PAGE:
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Majority of Europeans Think EU Failed or was ‘Irrelevant’ During Coronavirus

A majority of Europeans believe that the European Union performed poorly in its response to the Chinese coronavirus, with even more saying that the bloc was “irrelevant” in confronting the outbreak, a poll has found.

A survey conducted by the European Council on Foreign Relations across nine countries, representing two-thirds of the population of the EU, found that a majority of citizens felt that no-one was there to help them during the pandemic and that the bloc failed to rise to the challenge.

In Italy, 63 per cent of those surveyed said that the European Union failed them, with just four per cent listing the bloc as their most useful ally during the crisis. This is compared to 25 per cent who listed communist China as their most useful ally during the pandemic, which shipped in massive amounts of PPE to European nations, much of which subsequently turned out to be defective.

Majorities in Italy, Spain, and France all said that their opinion of the EU had worsened in light of the failure to respond effectively to the crisis.

“Perhaps more worrying than the large numbers who say the EU performed badly are the even larger numbers who say the EU has been irrelevant,” the study noted.

“In every country, more people believe this than believe the opposite – for example, more than half of respondents in France believe that the EU has been irrelevant,” the ECFR said.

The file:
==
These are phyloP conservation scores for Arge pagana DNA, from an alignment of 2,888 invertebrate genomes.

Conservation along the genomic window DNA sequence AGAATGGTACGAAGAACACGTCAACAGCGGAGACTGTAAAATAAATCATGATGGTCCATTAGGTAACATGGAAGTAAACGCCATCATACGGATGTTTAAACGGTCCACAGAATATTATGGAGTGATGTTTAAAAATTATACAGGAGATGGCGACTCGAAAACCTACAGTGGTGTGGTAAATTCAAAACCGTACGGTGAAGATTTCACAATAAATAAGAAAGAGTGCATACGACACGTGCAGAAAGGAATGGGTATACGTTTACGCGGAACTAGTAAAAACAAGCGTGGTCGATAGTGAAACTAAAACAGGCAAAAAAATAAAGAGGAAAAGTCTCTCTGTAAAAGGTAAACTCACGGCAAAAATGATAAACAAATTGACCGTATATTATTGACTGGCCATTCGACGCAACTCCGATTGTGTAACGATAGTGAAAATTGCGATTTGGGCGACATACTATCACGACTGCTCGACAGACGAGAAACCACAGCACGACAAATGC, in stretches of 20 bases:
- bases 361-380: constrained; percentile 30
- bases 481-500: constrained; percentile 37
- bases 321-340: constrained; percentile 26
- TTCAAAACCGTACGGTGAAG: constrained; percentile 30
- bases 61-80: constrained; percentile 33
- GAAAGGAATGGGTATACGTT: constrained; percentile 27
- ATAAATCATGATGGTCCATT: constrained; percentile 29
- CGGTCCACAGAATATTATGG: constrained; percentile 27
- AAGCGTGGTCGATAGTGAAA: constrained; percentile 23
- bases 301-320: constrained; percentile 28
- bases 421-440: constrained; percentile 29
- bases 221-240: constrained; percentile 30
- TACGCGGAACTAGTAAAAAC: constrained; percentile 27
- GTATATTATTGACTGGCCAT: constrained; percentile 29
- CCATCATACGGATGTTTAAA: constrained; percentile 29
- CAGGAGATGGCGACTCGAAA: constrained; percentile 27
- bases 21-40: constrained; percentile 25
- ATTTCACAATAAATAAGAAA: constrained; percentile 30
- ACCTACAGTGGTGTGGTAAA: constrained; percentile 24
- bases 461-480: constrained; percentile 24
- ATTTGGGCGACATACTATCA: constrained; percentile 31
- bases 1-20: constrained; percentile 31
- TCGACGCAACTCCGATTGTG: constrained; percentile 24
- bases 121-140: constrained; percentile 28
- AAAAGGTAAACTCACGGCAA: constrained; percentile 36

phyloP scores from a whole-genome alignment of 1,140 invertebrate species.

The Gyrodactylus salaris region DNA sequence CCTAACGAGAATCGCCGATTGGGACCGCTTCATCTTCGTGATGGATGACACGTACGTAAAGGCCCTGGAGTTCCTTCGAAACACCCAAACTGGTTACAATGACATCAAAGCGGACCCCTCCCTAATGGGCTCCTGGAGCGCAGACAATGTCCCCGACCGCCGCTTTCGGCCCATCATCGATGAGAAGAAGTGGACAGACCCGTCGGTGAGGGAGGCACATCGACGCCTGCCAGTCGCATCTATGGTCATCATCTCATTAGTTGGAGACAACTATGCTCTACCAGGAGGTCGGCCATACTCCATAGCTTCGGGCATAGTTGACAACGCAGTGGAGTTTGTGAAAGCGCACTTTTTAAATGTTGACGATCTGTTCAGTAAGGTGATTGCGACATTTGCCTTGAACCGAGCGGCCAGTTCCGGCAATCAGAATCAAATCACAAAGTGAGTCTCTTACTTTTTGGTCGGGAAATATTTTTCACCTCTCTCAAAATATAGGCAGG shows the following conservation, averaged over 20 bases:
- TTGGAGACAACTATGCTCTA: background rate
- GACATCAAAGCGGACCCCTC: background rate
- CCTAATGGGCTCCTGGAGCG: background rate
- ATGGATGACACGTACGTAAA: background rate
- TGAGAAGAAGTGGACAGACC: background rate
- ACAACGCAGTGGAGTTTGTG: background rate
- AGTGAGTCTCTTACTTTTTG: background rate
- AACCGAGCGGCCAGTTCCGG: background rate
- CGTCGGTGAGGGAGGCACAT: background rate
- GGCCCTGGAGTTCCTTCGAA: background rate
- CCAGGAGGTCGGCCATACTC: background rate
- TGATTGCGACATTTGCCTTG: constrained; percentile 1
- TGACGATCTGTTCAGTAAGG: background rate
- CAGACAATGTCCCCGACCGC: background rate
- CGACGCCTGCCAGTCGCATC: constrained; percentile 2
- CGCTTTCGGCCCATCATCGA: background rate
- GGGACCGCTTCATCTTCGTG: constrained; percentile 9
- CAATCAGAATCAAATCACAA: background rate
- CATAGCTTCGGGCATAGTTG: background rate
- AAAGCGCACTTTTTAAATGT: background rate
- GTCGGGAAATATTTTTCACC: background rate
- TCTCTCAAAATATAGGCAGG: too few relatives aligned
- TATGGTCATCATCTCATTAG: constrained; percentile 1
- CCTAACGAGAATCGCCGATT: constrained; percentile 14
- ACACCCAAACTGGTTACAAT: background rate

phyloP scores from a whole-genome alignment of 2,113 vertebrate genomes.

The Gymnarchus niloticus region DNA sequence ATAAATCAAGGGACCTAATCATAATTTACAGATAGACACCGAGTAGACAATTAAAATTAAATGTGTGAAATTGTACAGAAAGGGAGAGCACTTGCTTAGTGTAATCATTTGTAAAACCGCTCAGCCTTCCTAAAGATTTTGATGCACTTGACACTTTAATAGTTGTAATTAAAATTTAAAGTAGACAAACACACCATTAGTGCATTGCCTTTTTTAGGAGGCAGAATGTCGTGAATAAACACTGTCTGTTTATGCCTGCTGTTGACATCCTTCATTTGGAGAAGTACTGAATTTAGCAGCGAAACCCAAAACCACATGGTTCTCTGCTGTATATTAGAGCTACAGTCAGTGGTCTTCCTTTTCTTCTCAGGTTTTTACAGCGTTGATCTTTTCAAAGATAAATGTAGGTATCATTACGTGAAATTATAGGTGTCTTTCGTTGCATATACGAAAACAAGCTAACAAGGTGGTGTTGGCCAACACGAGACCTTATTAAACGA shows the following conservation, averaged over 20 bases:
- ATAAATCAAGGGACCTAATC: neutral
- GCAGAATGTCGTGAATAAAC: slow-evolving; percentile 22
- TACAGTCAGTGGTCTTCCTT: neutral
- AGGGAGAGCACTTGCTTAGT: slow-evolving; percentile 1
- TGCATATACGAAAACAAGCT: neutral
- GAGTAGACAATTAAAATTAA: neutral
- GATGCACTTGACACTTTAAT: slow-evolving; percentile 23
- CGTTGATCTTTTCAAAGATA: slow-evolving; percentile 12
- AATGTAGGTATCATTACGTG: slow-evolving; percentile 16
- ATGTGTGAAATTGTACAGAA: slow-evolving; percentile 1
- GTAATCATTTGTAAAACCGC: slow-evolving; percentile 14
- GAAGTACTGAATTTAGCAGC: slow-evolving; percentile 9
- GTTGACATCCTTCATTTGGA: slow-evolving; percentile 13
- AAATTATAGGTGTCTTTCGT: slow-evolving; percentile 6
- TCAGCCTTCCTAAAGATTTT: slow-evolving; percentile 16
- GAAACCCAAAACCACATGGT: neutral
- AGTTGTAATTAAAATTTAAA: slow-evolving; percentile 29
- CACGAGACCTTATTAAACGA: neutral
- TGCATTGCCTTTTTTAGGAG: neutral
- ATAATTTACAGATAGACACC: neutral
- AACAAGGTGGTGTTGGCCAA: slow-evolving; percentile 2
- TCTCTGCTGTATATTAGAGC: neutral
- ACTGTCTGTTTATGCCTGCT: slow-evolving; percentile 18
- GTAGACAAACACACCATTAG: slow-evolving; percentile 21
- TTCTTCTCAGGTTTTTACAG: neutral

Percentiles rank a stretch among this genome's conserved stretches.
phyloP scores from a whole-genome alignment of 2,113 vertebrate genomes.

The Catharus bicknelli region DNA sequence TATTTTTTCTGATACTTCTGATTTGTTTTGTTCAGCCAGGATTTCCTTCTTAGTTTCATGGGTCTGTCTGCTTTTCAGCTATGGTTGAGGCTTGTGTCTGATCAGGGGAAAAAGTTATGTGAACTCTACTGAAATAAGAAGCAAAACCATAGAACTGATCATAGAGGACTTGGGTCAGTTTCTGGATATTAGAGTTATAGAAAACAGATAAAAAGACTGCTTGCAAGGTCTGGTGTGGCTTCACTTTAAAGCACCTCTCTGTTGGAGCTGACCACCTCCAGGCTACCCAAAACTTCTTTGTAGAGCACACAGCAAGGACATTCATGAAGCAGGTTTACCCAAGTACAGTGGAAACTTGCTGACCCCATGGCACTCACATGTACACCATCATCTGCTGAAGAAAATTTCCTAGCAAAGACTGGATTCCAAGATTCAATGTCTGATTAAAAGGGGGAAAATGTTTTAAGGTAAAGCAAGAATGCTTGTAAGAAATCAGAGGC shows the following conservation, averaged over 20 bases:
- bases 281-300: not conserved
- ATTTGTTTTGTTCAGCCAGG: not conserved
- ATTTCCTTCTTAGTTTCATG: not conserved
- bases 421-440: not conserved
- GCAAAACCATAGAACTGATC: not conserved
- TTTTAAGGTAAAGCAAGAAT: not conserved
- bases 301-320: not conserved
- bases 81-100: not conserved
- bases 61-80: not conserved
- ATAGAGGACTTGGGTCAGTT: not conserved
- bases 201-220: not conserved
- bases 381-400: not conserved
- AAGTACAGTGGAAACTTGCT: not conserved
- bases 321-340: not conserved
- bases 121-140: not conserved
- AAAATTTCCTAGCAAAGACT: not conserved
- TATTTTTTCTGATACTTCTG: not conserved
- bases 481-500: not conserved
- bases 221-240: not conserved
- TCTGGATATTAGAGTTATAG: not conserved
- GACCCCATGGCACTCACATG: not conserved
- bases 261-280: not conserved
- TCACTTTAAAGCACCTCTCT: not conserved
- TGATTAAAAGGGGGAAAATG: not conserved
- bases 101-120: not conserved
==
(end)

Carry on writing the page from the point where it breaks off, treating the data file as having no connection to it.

The poll was conducted in France, Germany, Poland, Italy, Portugal, Spain, Bulgaria, Sweeden, and Denmark, surveying 11,000 people.
The study went on to note that even with the widespread disappointment in the leadership of the European Union, most Europeans still believed that more cooperation and integration is required for self-preservation.

“The roots of new demands for cooperation do not lie in an appetite for institution-building but rather in a deeper anxiety about losing control in a dangerous world. It is about strengthening rather than weakening national sovereignty. This is a Europe of necessity rather than of choice,” the authors wrote.

There are, however, signs that the citizens of Italy — one of the hardest-hit countries by the pandemic– are increasingly in favour of leaving the bloc.

In April, a poll found that 40 per cent of Italians want to leave the European Union as well as the euro currency, compared to 41.7 per cent who were in favour of remaining in the institutions.

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